TODAY   |  January 16, 2014

New rotavirus vaccine may be safer

TODAY contributor Dr. Roshini Raj and gynecologist Dr. Adam Ofer discuss the latest health headlines, including new studies about a safer vaccine for the potentially dangerous rotavirus.

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This content comes from Closed Captioning that was broadcast along with this program.

>>> there a lot of new studies out every day that affect your health. here to break down all of it for us.

>> dr. adam landover and dr. raz.

>> what is rotavirus?

>> unlike other viruses, it sticks to surfaces and lives for a while. it goes from person to person and affects whole communities.

>> if you've had it, you know what it is.

>> one of the most common causes of diarrhea for children and accounts for hospitalizations and deaths world wide. new studies show there's a very slightly increased risk of a rare condition associated with the vaccine. this condition is called interasuse interasusepcion. in the 90s the vaccine was taken of the market because of the 90s.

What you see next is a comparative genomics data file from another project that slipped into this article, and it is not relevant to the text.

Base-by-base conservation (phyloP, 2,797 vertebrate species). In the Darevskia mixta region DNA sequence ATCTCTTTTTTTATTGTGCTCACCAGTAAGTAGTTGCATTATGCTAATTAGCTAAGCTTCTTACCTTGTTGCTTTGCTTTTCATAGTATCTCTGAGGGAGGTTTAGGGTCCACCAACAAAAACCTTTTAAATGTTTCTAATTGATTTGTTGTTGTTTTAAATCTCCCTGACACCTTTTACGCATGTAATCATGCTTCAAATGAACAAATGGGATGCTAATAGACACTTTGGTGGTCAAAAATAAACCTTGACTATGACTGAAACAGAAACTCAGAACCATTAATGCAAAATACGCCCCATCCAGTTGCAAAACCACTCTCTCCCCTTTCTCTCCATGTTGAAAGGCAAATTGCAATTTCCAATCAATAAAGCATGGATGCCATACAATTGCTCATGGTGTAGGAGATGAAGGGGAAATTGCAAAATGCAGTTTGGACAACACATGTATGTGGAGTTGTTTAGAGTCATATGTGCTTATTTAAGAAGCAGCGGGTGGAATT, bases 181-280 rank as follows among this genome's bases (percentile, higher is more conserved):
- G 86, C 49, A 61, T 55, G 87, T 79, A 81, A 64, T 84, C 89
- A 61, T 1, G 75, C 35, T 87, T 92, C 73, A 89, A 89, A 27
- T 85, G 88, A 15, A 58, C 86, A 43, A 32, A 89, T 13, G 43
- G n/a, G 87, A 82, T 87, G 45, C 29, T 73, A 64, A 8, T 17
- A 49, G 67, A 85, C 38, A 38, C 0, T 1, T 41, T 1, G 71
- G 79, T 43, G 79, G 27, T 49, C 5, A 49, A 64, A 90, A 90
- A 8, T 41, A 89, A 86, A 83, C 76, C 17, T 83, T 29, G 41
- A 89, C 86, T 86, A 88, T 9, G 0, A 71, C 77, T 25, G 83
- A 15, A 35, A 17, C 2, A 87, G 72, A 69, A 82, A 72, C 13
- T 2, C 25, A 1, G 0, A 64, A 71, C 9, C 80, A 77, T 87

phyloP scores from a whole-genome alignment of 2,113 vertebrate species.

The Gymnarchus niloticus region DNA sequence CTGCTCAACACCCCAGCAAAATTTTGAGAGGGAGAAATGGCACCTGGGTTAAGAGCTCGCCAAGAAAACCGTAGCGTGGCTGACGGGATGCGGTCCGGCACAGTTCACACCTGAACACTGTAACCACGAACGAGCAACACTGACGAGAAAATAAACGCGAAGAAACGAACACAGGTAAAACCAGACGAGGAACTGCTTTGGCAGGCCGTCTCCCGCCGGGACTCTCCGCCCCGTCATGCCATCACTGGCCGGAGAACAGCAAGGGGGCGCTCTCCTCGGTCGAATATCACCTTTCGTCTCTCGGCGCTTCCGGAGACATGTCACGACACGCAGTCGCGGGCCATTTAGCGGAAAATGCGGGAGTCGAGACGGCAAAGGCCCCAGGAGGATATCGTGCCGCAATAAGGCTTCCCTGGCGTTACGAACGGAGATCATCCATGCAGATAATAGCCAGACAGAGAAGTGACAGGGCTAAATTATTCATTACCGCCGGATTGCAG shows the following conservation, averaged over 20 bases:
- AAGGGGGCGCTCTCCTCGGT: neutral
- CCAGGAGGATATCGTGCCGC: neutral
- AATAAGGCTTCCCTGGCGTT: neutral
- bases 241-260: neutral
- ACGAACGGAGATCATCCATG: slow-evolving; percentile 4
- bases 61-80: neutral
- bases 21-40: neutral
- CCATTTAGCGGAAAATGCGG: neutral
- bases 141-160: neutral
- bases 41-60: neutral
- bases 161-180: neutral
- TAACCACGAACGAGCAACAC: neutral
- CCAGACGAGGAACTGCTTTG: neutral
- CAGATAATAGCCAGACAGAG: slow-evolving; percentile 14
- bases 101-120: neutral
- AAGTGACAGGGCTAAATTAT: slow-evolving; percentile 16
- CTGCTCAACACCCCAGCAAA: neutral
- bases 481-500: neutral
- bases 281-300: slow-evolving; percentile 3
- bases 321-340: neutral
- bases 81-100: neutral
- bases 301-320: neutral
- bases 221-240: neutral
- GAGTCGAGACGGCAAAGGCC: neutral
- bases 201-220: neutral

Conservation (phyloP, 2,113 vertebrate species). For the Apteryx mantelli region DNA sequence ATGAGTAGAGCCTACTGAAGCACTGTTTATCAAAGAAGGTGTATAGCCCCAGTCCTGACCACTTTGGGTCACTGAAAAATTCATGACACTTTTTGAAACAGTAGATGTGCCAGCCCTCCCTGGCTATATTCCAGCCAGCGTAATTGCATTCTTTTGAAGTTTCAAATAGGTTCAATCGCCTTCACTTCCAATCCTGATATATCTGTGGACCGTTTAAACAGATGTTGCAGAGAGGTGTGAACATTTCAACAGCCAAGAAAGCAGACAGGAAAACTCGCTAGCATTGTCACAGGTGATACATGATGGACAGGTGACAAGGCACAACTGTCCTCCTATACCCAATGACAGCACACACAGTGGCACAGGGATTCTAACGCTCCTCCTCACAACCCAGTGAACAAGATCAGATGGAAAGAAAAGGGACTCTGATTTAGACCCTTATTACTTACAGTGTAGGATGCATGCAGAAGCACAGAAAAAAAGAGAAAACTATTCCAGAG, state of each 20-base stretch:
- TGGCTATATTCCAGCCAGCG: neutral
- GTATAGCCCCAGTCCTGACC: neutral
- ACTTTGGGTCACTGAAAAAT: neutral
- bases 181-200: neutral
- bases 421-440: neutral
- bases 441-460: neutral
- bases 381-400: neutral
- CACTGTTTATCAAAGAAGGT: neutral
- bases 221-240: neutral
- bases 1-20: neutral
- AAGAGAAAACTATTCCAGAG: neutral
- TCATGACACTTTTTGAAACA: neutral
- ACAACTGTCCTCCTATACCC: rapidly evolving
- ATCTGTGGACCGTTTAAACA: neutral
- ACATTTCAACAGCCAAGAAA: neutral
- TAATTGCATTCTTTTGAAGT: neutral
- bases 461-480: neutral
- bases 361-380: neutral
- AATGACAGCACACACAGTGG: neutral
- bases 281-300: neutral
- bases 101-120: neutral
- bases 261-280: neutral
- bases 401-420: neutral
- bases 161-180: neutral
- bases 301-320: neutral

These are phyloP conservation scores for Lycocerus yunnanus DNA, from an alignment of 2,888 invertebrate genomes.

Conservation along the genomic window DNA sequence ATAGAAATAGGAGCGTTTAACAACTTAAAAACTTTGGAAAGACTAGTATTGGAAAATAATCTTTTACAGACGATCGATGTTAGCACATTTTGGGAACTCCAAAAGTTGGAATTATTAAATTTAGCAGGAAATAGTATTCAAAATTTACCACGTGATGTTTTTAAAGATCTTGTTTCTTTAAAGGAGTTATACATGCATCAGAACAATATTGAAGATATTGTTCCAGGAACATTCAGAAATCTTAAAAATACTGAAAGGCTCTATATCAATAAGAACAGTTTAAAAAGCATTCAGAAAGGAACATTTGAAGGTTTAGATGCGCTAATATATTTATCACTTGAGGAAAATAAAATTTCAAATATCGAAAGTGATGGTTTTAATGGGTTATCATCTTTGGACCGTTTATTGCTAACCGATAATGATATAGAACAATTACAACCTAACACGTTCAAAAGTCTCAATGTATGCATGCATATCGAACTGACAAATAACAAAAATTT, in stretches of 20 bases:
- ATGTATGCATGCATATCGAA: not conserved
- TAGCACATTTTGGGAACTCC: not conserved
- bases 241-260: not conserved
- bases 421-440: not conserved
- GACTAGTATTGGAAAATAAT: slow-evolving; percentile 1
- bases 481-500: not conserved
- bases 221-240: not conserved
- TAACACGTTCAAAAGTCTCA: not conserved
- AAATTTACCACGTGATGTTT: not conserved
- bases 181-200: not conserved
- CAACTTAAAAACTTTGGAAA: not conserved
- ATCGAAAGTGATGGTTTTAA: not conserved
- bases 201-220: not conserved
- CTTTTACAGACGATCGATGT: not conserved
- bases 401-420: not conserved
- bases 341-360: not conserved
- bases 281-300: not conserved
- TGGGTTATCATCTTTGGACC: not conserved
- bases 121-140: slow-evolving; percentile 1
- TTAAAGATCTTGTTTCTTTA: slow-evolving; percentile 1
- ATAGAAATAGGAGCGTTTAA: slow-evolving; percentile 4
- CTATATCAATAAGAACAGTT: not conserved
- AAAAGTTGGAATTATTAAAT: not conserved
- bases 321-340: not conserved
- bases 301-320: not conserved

>> this shouldn't scare parents. this virus kills 500,000 kids. it shouldn't scare parents.

>> one out of ten kids before the vaccination are hospitalized.

>> researchers say a blood test may actually be used to test for concussions. is this right? this is amazing.

>> it's so interesting now what we can detect in the blood. concussions are very serious. the signs are not always obvious early on. now this was a study looking at 46 athletes. on the sidelines they did finger sticks to check their blood and they found a certain protein. if it's above a certain level, they did have a very high risk of having concussion, meaning they would need a head cat scan , would have to go to the hospital. it's still early. it's been studied in europe to show signs of brain injury to show whether or not you need a cat scan or surgery. even for children. when your child falls and hits their head, you're panicked, do they have a concussion or not? this may give you an answer.

>> and a new study shows caffeine may enhance your memory. what do you think?

>> we knew it caused alertness and helped you study. what we found is it only works if you're on the caffeine. this is the first study i've seen you give somebody a couple hundred milligrams of caffeine while they're studying, the next day they have no caffeine in your system, that memory still lasts. somehow it helps integrate memory.

>> we should emphasize it happened with people who don't regularly drink caffeine.

>> coming up, all the news